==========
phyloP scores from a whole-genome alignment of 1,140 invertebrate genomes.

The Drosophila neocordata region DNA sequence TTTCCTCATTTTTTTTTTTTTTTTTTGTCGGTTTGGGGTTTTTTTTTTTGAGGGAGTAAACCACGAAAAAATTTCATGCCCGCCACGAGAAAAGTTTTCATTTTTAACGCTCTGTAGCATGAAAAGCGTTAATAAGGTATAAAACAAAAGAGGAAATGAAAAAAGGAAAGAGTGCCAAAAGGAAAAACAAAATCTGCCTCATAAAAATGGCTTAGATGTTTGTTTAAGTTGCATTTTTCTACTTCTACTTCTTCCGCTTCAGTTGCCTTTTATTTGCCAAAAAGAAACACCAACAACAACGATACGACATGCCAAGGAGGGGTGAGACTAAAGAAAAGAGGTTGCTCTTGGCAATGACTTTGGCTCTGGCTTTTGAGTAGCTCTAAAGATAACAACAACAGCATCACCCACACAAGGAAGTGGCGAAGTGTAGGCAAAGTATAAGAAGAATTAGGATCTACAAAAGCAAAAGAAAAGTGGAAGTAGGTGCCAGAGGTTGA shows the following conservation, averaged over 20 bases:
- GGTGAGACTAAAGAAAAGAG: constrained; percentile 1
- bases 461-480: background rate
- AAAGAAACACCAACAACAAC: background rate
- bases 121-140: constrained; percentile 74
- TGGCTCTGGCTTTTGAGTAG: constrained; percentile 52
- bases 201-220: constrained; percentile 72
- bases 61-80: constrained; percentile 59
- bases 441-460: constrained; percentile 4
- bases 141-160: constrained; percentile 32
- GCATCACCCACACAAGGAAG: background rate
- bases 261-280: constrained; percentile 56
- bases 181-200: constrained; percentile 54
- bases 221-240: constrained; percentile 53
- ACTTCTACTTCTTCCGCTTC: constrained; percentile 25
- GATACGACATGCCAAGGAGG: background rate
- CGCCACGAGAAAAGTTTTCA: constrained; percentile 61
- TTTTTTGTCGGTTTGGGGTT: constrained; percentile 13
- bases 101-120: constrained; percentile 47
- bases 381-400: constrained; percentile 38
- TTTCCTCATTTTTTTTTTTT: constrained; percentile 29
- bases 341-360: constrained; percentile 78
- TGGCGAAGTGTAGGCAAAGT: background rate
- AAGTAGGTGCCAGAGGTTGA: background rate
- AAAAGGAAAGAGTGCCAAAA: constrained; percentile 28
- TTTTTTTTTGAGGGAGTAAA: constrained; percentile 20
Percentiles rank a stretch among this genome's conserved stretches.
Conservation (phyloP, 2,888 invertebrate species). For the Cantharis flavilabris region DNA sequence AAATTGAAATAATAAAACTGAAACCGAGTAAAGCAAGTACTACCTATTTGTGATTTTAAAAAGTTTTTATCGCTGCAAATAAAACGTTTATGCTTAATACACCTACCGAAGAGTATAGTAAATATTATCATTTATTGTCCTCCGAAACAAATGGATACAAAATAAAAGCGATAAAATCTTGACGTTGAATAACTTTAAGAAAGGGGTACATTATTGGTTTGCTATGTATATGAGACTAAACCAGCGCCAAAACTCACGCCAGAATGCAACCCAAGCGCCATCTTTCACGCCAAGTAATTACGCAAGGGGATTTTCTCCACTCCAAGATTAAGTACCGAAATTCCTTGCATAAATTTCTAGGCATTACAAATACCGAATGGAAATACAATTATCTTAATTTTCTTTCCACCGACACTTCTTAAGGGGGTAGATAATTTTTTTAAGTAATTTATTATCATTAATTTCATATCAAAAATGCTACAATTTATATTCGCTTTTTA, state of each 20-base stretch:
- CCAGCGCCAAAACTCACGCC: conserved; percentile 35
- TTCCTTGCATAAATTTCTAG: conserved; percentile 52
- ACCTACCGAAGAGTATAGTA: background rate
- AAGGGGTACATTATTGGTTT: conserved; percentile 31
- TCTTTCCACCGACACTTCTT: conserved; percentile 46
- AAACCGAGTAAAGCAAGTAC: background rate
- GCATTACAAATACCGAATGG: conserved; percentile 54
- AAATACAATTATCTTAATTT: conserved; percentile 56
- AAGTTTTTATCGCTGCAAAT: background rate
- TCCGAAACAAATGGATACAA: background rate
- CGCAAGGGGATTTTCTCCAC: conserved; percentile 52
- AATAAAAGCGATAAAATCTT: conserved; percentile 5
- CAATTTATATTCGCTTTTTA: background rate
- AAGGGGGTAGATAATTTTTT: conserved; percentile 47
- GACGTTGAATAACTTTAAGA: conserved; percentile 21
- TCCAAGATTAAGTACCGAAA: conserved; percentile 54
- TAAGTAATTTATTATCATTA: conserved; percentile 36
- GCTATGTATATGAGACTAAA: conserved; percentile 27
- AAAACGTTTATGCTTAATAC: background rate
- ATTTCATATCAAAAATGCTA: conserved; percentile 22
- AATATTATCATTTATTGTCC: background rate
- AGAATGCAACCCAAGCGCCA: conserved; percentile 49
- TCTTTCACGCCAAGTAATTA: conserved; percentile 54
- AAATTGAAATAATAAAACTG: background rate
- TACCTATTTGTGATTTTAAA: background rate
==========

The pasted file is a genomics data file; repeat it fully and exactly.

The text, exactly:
phyloP scores from a whole-genome alignment of 1,140 invertebrate genomes.

The Drosophila neocordata region DNA sequence TTTCCTCATTTTTTTTTTTTTTTTTTGTCGGTTTGGGGTTTTTTTTTTTGAGGGAGTAAACCACGAAAAAATTTCATGCCCGCCACGAGAAAAGTTTTCATTTTTAACGCTCTGTAGCATGAAAAGCGTTAATAAGGTATAAAACAAAAGAGGAAATGAAAAAAGGAAAGAGTGCCAAAAGGAAAAACAAAATCTGCCTCATAAAAATGGCTTAGATGTTTGTTTAAGTTGCATTTTTCTACTTCTACTTCTTCCGCTTCAGTTGCCTTTTATTTGCCAAAAAGAAACACCAACAACAACGATACGACATGCCAAGGAGGGGTGAGACTAAAGAAAAGAGGTTGCTCTTGGCAATGACTTTGGCTCTGGCTTTTGAGTAGCTCTAAAGATAACAACAACAGCATCACCCACACAAGGAAGTGGCGAAGTGTAGGCAAAGTATAAGAAGAATTAGGATCTACAAAAGCAAAAGAAAAGTGGAAGTAGGTGCCAGAGGTTGA shows the following conservation, averaged over 20 bases:
- GGTGAGACTAAAGAAAAGAG: constrained; percentile 1
- bases 461-480: background rate
- AAAGAAACACCAACAACAAC: background rate
- bases 121-140: constrained; percentile 74
- TGGCTCTGGCTTTTGAGTAG: constrained; percentile 52
- bases 201-220: constrained; percentile 72
- bases 61-80: constrained; percentile 59
- bases 441-460: constrained; percentile 4
- bases 141-160: constrained; percentile 32
- GCATCACCCACACAAGGAAG: background rate
- bases 261-280: constrained; percentile 56
- bases 181-200: constrained; percentile 54
- bases 221-240: constrained; percentile 53
- ACTTCTACTTCTTCCGCTTC: constrained; percentile 25
- GATACGACATGCCAAGGAGG: background rate
- CGCCACGAGAAAAGTTTTCA: constrained; percentile 61
- TTTTTTGTCGGTTTGGGGTT: constrained; percentile 13
- bases 101-120: constrained; percentile 47
- bases 381-400: constrained; percentile 38
- TTTCCTCATTTTTTTTTTTT: constrained; percentile 29
- bases 341-360: constrained; percentile 78
- TGGCGAAGTGTAGGCAAAGT: background rate
- AAGTAGGTGCCAGAGGTTGA: background rate
- AAAAGGAAAGAGTGCCAAAA: constrained; percentile 28
- TTTTTTTTTGAGGGAGTAAA: constrained; percentile 20
Percentiles rank a stretch among this genome's conserved stretches.
Conservation (phyloP, 2,888 invertebrate species). For the Cantharis flavilabris region DNA sequence AAATTGAAATAATAAAACTGAAACCGAGTAAAGCAAGTACTACCTATTTGTGATTTTAAAAAGTTTTTATCGCTGCAAATAAAACGTTTATGCTTAATACACCTACCGAAGAGTATAGTAAATATTATCATTTATTGTCCTCCGAAACAAATGGATACAAAATAAAAGCGATAAAATCTTGACGTTGAATAACTTTAAGAAAGGGGTACATTATTGGTTTGCTATGTATATGAGACTAAACCAGCGCCAAAACTCACGCCAGAATGCAACCCAAGCGCCATCTTTCACGCCAAGTAATTACGCAAGGGGATTTTCTCCACTCCAAGATTAAGTACCGAAATTCCTTGCATAAATTTCTAGGCATTACAAATACCGAATGGAAATACAATTATCTTAATTTTCTTTCCACCGACACTTCTTAAGGGGGTAGATAATTTTTTTAAGTAATTTATTATCATTAATTTCATATCAAAAATGCTACAATTTATATTCGCTTTTTA, state of each 20-base stretch:
- CCAGCGCCAAAACTCACGCC: conserved; percentile 35
- TTCCTTGCATAAATTTCTAG: conserved; percentile 52
- ACCTACCGAAGAGTATAGTA: background rate
- AAGGGGTACATTATTGGTTT: conserved; percentile 31
- TCTTTCCACCGACACTTCTT: conserved; percentile 46
- AAACCGAGTAAAGCAAGTAC: background rate
- GCATTACAAATACCGAATGG: conserved; percentile 54
- AAATACAATTATCTTAATTT: conserved; percentile 56
- AAGTTTTTATCGCTGCAAAT: background rate
- TCCGAAACAAATGGATACAA: background rate
- CGCAAGGGGATTTTCTCCAC: conserved; percentile 52
- AATAAAAGCGATAAAATCTT: conserved; percentile 5
- CAATTTATATTCGCTTTTTA: background rate
- AAGGGGGTAGATAATTTTTT: conserved; percentile 47
- GACGTTGAATAACTTTAAGA: conserved; percentile 21
- TCCAAGATTAAGTACCGAAA: conserved; percentile 54
- TAAGTAATTTATTATCATTA: conserved; percentile 36
- GCTATGTATATGAGACTAAA: conserved; percentile 27
- AAAACGTTTATGCTTAATAC: background rate
- ATTTCATATCAAAAATGCTA: conserved; percentile 22
- AATATTATCATTTATTGTCC: background rate
- AGAATGCAACCCAAGCGCCA: conserved; percentile 49
- TCTTTCACGCCAAGTAATTA: conserved; percentile 54
- AAATTGAAATAATAAAACTG: background rate
- TACCTATTTGTGATTTTAAA: background rate